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Privacy Impact Assessment in a nutshell

December 29, 2020 by Jawad Stouli

The French Data Protection Authority — called in short the “CNIL” — has just released on 22 November 2017 a free tool to assist companies in the process of conducting a Privacy Impact Assessment. This initiative happens in the context where the deadline for implementing the GDPR is close (May 2018) and companies are still struggling to make compliance a reality. Privacy Impact Assessment is part of the various steps to be taken in that regard yet it is not the easiest one to understand.

 

What is a PIA? 

 

PIA stems from article 35 of the GDPR which states that such procedure is mandatory for the controller if the use of personal data induces a “ high risk to the rights and freedoms of natural persons”. This notion is not defined by the GDPR, which however gives examples of when such a risk exists: in case of (i) systematic and extensive evaluation of personal aspects leading to decisions, (ii) use of sensitive data on a large scale, or (iii) systematic monitoring of a publicly accessible area on a large scale. Each national Data Protection Authority may further publish positive and negative lists of uses which require or do not require a PIA.

 

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The subject matter of the PIA may be one or more operations as it can be a product such as a piece of hardware or software.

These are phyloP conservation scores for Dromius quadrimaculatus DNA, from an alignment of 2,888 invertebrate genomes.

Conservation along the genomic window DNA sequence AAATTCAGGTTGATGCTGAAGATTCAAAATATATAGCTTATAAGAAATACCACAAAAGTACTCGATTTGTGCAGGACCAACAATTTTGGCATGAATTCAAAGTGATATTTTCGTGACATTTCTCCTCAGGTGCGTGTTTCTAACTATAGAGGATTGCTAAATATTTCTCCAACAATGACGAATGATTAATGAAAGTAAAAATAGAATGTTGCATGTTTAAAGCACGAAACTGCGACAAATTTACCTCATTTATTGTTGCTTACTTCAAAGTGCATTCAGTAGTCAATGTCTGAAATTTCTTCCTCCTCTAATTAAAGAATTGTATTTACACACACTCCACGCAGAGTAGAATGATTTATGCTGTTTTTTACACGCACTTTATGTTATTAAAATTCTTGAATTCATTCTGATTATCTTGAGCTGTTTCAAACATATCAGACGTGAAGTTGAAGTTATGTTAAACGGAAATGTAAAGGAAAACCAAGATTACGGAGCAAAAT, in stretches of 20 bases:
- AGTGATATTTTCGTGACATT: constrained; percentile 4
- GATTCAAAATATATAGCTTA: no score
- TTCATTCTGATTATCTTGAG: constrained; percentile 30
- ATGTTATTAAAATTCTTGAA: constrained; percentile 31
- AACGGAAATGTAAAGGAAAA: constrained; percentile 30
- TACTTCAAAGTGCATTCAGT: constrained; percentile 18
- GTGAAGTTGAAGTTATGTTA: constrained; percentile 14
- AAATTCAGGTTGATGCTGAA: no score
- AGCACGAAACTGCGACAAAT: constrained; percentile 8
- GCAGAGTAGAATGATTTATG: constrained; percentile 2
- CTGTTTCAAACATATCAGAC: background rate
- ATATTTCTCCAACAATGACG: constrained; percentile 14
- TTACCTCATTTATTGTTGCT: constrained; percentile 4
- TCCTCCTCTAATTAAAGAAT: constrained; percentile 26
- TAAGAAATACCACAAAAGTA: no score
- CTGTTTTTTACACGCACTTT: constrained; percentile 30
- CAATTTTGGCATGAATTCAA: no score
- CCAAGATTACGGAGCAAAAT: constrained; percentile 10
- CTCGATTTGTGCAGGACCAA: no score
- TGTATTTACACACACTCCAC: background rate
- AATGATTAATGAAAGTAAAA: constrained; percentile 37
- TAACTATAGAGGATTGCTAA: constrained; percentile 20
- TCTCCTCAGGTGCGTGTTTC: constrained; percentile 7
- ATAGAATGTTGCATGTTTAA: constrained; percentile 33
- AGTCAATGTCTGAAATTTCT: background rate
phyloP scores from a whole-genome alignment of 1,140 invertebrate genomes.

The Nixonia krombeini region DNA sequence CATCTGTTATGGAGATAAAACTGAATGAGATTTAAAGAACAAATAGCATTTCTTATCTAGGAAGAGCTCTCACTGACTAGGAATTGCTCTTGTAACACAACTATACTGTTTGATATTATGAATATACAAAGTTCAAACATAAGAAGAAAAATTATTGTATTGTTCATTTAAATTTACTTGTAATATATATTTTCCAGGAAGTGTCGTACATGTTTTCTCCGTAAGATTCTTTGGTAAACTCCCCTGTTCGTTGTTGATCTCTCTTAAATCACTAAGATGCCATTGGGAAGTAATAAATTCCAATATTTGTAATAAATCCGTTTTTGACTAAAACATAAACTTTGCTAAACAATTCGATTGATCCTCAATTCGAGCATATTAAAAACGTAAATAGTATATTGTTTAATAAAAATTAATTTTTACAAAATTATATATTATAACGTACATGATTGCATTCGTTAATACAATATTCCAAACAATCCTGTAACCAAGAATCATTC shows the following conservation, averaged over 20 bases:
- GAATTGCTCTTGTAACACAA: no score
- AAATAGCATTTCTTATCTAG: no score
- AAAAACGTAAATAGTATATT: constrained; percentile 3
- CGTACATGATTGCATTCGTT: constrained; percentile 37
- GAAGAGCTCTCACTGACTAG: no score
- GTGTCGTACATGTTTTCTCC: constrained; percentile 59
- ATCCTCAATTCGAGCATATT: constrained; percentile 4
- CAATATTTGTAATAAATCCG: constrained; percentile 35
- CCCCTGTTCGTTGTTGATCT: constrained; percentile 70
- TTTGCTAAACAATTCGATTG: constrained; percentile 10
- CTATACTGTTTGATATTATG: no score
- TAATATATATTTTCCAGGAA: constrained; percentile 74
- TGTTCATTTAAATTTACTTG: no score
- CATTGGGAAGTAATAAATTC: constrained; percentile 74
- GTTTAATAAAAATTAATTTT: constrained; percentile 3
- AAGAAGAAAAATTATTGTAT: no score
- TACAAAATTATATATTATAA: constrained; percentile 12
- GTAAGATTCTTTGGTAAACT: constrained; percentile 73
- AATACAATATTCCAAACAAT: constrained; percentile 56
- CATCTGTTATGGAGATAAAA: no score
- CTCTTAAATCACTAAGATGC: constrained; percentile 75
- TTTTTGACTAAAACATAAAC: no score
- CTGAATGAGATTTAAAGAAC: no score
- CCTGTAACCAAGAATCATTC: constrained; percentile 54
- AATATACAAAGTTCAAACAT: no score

What is the purpose of a PIA and what should it contain?

 

As underlined by the Article 29 Working Party in its guidelines, a PIA “is a process designed to describe the processing, assess the necessity and proportionality of a processing and to help manage the risks”. It allows companies to check — and prove in case of control — that they have taken appropriate compliance measures. In order to do that, the PIA must necessarily contain the description of the operations on personal data, an assessment of the necessity and proportionality of the same, an assessment of the risks for natural persons, and the measures envisaged to address the risks and demonstrate compliance. Various methods exist including the methodology published by the CNIL, but also German and Spanish frameworks (among others).

 

Should the PIA show that the operations still result in a high risk in the absence of mitigation measures yet such measures prove unreasonable "in terms of available technologies and costs of implementation", the data protection authority should be consulted.

 

Guidelines of the Article 29 Working Party 

 

The guidelines of the Article 29 Working Party also underline certain points which are in practice far from being anecdotal:

 

  • PIAs are needed for operations created after May 2018 or that change significantly in their risks or context after this date;
  • They must be re-assessed after 3 years maximum;
  • It is the responsibility of each company to be able to demonstrate that a considered operation did not require a PIA;
  • It is recommended to publish all or part of the PIA “to help foster trust in the controller’s processing operations, and demonstrate accountability and transparency”.

 

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